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© Ismene Brown 2017

Osipova's Giselle, photo Elena Fetisova/Bolshoi

06 SEP  17

Natalia Osipova has declared in a Russian interview that she wants to stay with the Royal Ballet for the rest of her career, barring something "momentous" in her love life.

Speaking earlier this week about her current guest performances in Perm, Russia, she talked with affection about her "favourite people" being in London at Covent Garden, and her happiness at her range of repertoire, creative opportunities and freedom to dance the world as a guest star.

Now 31, she talks about two new pieces next season in London made for her by Arthur Pita, who has previously created amusing dance theatre for her and former partners Ivan Vasiliev and Sergei Polunin. This time one of her partners will be the great contemporary dancer Jonathan Goddard.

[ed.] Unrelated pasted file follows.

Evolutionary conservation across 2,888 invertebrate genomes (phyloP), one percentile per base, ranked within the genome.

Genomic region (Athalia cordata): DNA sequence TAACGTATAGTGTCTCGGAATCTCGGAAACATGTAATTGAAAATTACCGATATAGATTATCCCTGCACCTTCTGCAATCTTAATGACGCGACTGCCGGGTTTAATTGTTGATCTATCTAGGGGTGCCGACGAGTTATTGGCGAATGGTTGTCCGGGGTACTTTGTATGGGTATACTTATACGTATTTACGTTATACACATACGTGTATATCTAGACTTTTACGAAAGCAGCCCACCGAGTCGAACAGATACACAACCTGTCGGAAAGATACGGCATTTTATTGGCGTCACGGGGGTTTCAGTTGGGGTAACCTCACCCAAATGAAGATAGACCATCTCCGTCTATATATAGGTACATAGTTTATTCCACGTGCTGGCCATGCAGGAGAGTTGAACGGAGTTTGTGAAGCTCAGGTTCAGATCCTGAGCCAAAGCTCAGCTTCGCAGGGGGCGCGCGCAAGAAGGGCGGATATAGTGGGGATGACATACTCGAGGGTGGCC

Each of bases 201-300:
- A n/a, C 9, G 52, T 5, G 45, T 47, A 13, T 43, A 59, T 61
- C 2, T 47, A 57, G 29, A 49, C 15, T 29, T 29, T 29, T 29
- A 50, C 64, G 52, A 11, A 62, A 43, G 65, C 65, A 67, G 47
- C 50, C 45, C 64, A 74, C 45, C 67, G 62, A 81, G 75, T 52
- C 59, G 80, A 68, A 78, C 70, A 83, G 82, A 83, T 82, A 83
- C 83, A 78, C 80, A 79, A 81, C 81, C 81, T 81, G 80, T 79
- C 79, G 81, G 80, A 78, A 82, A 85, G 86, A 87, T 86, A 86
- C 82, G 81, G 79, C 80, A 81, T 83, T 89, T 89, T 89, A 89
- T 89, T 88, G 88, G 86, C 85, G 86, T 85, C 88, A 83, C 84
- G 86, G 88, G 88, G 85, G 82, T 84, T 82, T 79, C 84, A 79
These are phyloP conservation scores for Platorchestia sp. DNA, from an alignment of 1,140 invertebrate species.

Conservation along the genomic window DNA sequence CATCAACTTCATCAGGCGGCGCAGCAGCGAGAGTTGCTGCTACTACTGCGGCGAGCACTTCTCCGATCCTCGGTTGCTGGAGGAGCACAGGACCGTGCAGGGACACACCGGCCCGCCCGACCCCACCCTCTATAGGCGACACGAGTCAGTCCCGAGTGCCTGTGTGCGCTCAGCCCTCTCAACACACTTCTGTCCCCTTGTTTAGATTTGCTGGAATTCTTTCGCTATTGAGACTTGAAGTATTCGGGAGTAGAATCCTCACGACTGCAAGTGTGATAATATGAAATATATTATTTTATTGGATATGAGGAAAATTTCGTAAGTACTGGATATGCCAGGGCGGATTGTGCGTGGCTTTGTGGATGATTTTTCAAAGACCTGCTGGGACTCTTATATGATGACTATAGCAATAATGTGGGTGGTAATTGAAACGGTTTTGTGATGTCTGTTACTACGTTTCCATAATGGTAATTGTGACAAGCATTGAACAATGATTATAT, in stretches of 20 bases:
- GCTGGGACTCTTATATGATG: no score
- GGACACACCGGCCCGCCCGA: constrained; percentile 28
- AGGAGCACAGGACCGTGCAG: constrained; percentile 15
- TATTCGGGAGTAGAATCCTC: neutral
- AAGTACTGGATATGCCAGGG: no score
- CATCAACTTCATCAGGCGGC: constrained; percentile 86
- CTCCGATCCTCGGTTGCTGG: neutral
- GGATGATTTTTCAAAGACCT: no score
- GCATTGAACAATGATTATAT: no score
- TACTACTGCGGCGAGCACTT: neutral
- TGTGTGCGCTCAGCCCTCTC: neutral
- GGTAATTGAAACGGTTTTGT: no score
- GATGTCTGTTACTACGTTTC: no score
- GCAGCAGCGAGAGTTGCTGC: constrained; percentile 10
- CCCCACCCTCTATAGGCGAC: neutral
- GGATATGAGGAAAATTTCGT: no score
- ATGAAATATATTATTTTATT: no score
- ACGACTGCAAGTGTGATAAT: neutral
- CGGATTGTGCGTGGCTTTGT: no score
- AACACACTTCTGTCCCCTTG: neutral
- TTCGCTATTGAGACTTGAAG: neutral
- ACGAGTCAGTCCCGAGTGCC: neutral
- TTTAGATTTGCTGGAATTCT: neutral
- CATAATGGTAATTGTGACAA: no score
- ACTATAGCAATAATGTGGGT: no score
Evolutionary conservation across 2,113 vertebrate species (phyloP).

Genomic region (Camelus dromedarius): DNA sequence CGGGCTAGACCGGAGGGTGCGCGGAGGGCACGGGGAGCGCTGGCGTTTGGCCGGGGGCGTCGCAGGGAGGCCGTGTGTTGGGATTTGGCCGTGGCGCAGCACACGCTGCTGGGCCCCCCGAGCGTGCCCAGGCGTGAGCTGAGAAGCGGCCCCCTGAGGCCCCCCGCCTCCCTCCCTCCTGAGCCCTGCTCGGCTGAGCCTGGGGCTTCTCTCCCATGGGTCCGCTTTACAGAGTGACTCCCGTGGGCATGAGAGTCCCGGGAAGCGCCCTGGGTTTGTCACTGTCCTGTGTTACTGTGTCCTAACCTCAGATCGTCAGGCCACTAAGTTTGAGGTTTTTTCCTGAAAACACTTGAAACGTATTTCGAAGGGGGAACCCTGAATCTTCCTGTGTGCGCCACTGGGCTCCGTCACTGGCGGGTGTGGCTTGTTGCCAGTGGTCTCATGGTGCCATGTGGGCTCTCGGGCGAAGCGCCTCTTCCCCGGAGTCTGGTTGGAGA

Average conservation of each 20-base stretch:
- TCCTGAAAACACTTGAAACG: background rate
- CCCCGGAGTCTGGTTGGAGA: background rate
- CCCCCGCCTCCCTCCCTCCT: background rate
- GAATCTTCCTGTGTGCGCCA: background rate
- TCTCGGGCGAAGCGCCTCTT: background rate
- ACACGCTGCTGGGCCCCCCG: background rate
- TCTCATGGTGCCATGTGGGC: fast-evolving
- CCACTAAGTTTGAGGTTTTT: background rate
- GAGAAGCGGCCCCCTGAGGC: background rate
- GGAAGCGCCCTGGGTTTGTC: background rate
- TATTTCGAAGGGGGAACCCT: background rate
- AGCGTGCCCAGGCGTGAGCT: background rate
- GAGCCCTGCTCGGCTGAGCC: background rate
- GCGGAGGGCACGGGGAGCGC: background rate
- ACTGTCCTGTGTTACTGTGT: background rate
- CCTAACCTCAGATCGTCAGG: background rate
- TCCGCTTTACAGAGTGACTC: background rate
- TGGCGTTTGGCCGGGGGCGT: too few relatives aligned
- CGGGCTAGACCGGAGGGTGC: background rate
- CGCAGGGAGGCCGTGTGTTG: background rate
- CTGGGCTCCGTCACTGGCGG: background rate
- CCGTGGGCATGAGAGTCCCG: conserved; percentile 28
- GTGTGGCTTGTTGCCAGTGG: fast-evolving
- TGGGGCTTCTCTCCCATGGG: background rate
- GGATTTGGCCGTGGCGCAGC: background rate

She also enthuses about Australian Meryl Tankard's solo dance-play about the fate of the extraordinary Ballets Russes ballerina Olga Spessivtseva – who after becoming world-famous as Giselle spent years in obscurity in a mental hospital – which Osipova will be performing next spring in her own curated contemporary programme at Sadler's Wells, including acting a text in English.

She describes Ashton's Sylvia (opening in November) rather delightfully as a pleasant exercise in agony which will find her out as a technical dancer, and rhapsodises about the prospect of dancing Giselle in the New Year with the American David Hallberg.

There is no mention of her past fiancé and creative partner Sergei Polunin, and her wording indicates that she might only in extremis give up the professional and social happiness she currently feels in London.